· By Tiny Hearts Education
I wasn't going to open up about my birth story as it's quite raw and a lot to process. However, after hearing about a lot of women's stories who were not as lucky as we were, suffering the same condition, I've decided to raise awareness around this as it could save a future life. Placental Abruption is when the placenta detaches from the uterus, ending the supply of nutrients, oxygen, and so on to the baby. This has a 1% chance of happening in pregnancy (it can happen at almost any stage).
I had a "normal" pregnancy with my final scan at 20 weeks and nothing to be concerned about. At 39 weeks, contractions began. The pain I felt during labour is indescribable, and I've since learnt that it is a big symptom of PA. I thought my insides were being ripped out slowly, one by one. I had to crawl along the car park floor and the walls into the hospital when we arrived. I was vomiting from the pain. Upon examination, I was only 2cm dilated. We were then advised we could still have up to 24 hours, so we were told to head home. After 2 hours at home, I could no longer continue through the contractions. When we returned to the hospital, we were blessed with 2 amazing midwives who I will forever be in debt for saving both my and Frankie's life. Within less than 2 hours, things progressed very quickly. My waters needed assistance breaking, and I lost around 700ml of blood at the same time. A heart rate monitor was placed on Frankie's head as there was meconium present.
Frankie's heart rate was dropping, and so was mine. We were rushed to the theatre for an emergency C-section, and I was placed under a general anaesthetic. Upon delivery, Frankie required resuscitation and received life-saving CPR. Due to the oxygen loss, a decision was made that she needed to be transferred to a tertiary hospital. The PIPER team from the Royal Children's Hospital determined that Mercy Women's would be the best destination. It was here that Frankie received therapeutic hypothermia for 72 hours. Depending on certain birth/injury criteria, therapeutic hypothermia, or cooling, has been shown to reduce death and disability in many cases. Cooling must commence within 6 hours from birth. It lowers the body's temperature via a blanket or cap to slow the metabolic rate and allow cells more time to recover from neurological damage.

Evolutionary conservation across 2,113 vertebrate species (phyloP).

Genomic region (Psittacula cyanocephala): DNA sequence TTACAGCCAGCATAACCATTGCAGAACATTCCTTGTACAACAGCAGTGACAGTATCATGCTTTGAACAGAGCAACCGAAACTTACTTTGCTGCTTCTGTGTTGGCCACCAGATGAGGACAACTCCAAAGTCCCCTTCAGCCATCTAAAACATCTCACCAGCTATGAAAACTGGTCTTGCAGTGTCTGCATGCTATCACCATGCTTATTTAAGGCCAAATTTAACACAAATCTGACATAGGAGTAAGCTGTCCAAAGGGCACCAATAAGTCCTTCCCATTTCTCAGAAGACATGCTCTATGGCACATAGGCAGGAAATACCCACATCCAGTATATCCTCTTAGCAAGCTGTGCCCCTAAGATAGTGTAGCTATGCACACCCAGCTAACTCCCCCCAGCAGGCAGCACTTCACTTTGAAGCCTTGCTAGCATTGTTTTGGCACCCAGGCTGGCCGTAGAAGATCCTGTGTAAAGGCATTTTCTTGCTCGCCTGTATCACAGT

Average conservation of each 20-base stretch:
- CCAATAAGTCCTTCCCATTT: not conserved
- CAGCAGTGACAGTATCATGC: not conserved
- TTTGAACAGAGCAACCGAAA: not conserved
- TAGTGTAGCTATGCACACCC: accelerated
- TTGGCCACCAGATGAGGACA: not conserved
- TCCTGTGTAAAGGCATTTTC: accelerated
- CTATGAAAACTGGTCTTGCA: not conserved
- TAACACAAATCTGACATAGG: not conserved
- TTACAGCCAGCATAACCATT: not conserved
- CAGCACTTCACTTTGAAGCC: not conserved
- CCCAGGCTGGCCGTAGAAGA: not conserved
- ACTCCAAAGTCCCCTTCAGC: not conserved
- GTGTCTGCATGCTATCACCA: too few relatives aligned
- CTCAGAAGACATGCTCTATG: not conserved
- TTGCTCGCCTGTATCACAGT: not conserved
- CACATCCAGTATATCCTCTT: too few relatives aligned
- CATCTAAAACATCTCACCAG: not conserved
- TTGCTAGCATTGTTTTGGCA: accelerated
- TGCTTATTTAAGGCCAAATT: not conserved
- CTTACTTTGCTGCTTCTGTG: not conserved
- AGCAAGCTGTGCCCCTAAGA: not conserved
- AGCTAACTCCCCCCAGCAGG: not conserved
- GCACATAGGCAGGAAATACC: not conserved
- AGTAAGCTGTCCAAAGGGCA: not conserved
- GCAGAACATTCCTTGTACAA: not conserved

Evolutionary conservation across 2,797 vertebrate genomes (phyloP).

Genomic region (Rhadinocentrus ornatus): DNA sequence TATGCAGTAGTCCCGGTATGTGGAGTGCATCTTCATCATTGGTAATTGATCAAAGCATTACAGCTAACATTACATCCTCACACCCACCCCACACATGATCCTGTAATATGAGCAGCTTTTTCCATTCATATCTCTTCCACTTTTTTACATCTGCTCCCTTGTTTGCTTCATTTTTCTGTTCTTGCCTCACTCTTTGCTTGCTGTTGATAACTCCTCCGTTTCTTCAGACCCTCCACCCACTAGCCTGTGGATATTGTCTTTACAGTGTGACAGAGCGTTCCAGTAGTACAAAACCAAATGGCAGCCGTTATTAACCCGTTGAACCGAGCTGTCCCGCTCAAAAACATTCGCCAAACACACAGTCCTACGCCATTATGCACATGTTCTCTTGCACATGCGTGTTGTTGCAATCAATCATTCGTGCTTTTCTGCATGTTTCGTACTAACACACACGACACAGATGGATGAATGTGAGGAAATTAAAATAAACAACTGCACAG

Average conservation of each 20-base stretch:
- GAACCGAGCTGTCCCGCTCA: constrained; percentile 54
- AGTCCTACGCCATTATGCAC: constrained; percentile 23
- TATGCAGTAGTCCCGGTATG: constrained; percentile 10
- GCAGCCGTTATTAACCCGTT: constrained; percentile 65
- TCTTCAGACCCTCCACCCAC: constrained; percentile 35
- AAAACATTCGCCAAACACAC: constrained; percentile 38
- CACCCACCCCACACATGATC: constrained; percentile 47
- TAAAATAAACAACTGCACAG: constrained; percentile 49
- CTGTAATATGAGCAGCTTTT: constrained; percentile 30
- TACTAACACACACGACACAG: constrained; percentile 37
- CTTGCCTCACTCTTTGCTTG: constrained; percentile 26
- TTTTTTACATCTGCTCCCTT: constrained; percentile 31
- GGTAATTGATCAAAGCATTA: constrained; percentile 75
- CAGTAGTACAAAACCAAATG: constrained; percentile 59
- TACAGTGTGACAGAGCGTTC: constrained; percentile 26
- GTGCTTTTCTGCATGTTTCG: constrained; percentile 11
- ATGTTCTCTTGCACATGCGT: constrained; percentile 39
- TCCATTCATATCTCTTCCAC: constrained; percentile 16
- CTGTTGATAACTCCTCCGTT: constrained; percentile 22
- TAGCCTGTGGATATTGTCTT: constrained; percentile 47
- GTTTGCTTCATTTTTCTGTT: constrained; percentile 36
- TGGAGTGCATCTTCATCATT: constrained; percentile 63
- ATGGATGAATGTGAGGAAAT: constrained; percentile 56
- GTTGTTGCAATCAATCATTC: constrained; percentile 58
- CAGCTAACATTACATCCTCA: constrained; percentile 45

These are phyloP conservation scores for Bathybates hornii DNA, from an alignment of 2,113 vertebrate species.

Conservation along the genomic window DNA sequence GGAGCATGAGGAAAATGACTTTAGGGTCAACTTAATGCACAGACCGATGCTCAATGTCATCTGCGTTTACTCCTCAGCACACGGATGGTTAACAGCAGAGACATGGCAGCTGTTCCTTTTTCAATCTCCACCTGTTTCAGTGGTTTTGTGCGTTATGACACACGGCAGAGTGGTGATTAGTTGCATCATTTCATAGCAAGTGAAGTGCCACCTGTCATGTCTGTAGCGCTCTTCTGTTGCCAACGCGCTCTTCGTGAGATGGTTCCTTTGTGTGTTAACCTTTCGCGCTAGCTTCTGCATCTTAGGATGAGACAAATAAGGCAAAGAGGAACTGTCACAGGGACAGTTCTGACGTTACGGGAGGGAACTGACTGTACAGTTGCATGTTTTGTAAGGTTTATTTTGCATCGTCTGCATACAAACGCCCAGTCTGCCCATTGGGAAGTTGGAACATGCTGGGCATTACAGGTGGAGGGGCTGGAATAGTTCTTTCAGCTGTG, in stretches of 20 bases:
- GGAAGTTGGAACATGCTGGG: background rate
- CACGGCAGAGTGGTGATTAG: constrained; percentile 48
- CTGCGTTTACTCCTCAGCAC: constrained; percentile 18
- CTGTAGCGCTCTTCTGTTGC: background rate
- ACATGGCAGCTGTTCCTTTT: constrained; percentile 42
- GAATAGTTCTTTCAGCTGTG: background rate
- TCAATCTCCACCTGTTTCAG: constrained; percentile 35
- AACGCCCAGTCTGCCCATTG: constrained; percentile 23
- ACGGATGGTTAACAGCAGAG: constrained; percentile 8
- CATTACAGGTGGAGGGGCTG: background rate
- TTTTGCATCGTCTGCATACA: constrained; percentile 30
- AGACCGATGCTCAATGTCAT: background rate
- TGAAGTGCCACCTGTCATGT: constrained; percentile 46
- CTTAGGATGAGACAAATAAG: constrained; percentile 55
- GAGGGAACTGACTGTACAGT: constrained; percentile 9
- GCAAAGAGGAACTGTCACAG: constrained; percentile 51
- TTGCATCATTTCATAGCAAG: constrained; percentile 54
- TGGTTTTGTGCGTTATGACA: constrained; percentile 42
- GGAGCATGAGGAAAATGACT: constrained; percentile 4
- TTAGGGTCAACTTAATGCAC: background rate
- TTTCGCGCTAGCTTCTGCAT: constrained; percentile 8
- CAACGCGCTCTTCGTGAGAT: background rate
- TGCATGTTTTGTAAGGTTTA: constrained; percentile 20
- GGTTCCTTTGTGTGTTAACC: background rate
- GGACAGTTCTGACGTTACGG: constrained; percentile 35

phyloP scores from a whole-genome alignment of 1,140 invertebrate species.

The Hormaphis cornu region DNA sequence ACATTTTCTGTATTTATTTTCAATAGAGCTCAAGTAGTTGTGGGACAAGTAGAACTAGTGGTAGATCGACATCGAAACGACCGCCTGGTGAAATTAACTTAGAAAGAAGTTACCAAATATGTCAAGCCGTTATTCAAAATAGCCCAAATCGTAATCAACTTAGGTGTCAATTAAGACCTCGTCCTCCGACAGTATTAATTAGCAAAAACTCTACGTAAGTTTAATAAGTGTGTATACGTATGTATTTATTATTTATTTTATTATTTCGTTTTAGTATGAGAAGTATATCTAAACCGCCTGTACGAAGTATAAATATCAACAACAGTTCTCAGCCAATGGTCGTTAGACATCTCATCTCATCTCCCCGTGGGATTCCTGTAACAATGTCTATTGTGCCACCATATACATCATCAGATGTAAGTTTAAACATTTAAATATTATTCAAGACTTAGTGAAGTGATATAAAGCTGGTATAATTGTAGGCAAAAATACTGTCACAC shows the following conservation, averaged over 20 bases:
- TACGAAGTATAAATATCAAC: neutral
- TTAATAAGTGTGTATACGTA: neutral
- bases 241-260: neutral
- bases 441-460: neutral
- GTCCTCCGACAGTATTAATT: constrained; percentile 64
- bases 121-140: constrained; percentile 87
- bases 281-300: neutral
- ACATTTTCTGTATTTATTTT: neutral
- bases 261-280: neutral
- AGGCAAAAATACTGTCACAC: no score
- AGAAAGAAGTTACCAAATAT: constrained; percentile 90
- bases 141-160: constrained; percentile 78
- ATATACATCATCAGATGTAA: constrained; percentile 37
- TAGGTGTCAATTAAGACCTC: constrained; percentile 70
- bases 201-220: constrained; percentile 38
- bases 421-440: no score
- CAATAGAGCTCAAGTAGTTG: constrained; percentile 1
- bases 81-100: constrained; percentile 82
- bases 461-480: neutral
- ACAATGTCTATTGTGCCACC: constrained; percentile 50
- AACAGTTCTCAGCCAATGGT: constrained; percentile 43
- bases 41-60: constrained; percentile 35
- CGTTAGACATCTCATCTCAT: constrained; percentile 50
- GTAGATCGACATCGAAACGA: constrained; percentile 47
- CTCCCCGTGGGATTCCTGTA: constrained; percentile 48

I was separated from Frankie for 48 hours at different hospitals. At the 72-hour cooling mark, she was then "warmed" back to a temperature of 37 degrees Celsius over 12 hours. After this, we were able to hold her for the first time as a family. This was 5 days postpartum. Placental Abruption Babies have a 60% chance of stillbirth and a 25% chance of long-term brain damage. Our miracle girl, Frankie, has the most strength I've ever witnessed.
On day 7, Frankie underwent an MRI which showed two small holes on her brain. This placed her in a Level 1 category for Hypoxic Ischemic Encephalopathy (HIE), a "wait and see" condition. Hypoxic (Lack of Oxygen) Ischemic (Restricting blood flow) Encephalopathy (Affecting the Brain) The impact of each child's injury is different based on multiple factors, including what parts of the brain were affected, how damaging the insult was to the brain, and how each child's brain moves forward from injury through neuroplasticity.
Frankie is nearly two and is absolutely thriving. Prior to birth, I had never heard of a Placental Abruption or HIE. The awareness and message I would like to get out there is that, as women, we need to speak up when it comes to our health. We have a high pain tolerance which can sometimes be shrugged off by health professionals. If you know something is not right, speak up. I knew something was wrong, but I didn't speak up. It scares me to think that I could have been writing a completely different story today. This year we welcomed a second baby girl into our family, promoting Frankie to big sister. It was a healthy pregnancy and a very healing birth for our family.
Read more about labour and birth complications such as placental abruption to learn about the signs and symptoms.
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